Bardin’s New British Terrestrial and Celestial Globes. [Nineteenth Century English Globes].

Exceptionally rare pair of William and Thomas M. Bardin's New British Terrestrial and Celestial Globes; on the original mahogany tripod stands

Bardin’s New British Terrestrial and Celestial Globes. [Nineteenth Century English Globes].


Item Number: 129376

Fine pair of two large Regency period globes produced by William and Thomas M. Bardin, two of the most highly regarded globemakers of the period. Both the celestial and terrestrial globe measure 18 inches in diameter and are mounted on the original mahogany tripod stands with central compasses mounted on raised brass casters. Fitted with brass meridian rings, the terrestrial globe with an additional brass hour circle at the north pole. The horizon circles for both globes have engraved paper zodiacal rings with calendar. Each with a cartouche reading, “Sir Joseph Banks, Bart K.B., President of the Royal Society, this New British Terrestrial Globe: 1807; The Rev. Nevil. Maskelyne, D.D.F.R.S, Astronomer royal, This New British Celestial Globe c. 1800. The terrestrial globe’s cartouche has additional text reading: “Containing all the latest discoveries and communications from the most correct and authentic observations and surveys to the year 1799 by Capt. Cook.. engraved from an accurate drawing by Mr. Arrowsmith, Geographer…W. & T. M. Bardin. Additions to 1807-1814.” The New British celestial globe’s cartouche, “Containing the positions of nearly 6000 stars, clusters, nebulae, planetary nebulae & c., correctly laid down to the present period from the latest observations. W. 7 T. Ma. Bardin.” In near fine condition. The terrestrial globe has some older restorations and minor losses and a repair to the horizon band. The celestial globe with minor age cracks on the north pole with minor restorations. Compass needles and paper in facsimile. Exceptionally rare. Paired examples of Bardin’s 18 inch globes are almost never offered on the market, particularly with the original tripod stands. A similar pair can be seen at the Smithsonian Museum in Washington, D.C.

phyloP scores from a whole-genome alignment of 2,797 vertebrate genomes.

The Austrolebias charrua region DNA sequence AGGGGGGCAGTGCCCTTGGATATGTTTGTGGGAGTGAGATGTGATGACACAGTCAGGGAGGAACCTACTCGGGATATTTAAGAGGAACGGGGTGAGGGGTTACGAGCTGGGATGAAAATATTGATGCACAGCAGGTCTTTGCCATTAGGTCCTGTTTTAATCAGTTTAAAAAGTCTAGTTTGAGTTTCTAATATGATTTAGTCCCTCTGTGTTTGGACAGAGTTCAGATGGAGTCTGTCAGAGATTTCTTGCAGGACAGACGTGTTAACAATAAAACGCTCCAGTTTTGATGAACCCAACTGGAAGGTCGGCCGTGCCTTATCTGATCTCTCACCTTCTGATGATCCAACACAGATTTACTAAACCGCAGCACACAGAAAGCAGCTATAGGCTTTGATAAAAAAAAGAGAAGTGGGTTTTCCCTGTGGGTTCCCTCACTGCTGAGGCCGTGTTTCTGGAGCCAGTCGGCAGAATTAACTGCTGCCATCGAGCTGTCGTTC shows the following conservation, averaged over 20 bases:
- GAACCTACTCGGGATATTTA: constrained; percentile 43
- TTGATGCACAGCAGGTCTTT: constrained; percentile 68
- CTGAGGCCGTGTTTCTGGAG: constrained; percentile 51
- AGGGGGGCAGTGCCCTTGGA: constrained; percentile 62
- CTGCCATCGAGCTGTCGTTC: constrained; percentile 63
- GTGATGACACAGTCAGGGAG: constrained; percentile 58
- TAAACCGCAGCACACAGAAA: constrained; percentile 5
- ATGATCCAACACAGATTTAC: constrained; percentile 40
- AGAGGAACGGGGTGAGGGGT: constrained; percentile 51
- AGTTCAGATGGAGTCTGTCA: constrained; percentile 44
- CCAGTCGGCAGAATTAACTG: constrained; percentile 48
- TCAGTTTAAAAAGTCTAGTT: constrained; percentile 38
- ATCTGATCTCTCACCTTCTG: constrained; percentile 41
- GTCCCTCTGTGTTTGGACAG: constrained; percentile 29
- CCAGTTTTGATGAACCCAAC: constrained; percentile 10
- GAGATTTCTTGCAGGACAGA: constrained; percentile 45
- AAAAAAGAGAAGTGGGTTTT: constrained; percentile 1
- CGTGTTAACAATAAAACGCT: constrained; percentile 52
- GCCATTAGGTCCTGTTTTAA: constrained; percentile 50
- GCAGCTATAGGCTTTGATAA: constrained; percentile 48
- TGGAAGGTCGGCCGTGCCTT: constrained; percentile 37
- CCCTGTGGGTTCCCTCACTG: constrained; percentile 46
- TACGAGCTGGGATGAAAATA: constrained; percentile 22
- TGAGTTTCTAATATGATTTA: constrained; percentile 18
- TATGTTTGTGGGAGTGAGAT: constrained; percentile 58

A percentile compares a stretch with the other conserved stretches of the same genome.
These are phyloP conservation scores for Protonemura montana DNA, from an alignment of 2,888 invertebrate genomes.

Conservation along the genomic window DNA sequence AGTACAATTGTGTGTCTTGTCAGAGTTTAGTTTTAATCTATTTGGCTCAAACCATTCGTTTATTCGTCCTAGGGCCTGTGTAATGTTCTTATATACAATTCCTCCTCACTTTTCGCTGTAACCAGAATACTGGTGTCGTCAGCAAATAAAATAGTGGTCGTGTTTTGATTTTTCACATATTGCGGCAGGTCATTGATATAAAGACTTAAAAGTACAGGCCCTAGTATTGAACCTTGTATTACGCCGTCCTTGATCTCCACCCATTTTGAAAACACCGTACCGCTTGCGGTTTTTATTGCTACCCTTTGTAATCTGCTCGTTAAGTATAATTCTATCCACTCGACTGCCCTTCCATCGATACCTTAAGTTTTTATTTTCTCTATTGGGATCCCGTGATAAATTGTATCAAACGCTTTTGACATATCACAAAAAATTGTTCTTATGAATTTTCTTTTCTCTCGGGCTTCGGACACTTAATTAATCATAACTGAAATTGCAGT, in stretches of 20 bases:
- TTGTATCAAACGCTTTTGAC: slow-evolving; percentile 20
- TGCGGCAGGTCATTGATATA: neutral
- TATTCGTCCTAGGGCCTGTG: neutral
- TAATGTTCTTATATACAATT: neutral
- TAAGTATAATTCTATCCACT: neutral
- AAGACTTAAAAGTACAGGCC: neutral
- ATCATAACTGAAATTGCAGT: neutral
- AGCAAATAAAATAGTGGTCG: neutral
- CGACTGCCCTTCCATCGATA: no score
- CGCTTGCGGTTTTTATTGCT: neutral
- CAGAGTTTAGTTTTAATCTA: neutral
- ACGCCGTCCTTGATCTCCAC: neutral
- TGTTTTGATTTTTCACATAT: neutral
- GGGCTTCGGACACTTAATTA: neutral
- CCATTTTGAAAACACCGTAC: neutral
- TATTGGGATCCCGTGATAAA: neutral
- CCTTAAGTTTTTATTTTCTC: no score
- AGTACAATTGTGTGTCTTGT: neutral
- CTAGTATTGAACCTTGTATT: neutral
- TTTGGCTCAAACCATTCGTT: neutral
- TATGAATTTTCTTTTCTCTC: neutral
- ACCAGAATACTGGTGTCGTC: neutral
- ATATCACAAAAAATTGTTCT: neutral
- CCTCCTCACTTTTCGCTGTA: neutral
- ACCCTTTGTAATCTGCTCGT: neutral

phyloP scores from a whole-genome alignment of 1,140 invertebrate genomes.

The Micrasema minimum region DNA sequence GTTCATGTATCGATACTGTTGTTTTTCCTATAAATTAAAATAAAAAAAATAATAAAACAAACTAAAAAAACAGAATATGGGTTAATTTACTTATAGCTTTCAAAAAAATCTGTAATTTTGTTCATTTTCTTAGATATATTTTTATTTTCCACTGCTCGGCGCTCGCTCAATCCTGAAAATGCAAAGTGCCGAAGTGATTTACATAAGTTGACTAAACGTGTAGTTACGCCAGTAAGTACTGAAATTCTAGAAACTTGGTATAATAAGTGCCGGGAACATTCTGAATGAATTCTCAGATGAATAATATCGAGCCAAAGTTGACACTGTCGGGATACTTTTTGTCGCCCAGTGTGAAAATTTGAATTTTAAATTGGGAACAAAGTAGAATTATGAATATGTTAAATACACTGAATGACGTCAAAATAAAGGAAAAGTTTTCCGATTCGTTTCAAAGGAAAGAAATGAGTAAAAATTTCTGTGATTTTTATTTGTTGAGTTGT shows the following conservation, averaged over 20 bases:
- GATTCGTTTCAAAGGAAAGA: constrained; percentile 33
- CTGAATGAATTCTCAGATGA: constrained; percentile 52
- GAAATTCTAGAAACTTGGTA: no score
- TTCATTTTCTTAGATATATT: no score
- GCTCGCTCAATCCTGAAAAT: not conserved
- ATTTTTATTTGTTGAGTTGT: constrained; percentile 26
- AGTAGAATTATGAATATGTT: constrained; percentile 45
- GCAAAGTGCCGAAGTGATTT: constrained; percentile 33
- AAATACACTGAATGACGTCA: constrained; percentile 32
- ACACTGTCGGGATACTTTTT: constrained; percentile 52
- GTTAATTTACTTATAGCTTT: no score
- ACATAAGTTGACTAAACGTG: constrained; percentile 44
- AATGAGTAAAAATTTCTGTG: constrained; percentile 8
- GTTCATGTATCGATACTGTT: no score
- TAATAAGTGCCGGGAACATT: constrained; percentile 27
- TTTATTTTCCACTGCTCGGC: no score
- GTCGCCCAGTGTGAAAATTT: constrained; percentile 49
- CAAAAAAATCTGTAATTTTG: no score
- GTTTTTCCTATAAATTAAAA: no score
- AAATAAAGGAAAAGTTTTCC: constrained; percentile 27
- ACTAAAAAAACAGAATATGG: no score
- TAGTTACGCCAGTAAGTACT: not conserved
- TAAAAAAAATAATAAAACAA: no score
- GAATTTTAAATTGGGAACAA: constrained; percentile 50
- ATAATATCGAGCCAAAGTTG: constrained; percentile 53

William Bardin and his son Thomas M. Bardin were important globe and instrument makers in the late 18th century. Both were professional cartographers and their globes show an elegance and style often lacking in their English competition. Bardin's 18 inch globes were the largest produced by this distinguished firm, and were among the finest globes available in the period, introduced in 1798. New revised editions were published until at least the 1820s. All editions were offered with a choice of furniture styles, of which those with mahogany floor stands, such as these were the most luxurious. The geography of the terrestrial globe was largely taken from the work of Aaron Arrowsmith, the most accomplished mapmaker of the early 19th century; his North American geography greatly influenced Lewis and Clark. The discoveries of Hearne, Mackenzie, Cook and other great explorers of the preceding decades are also shown in detail.

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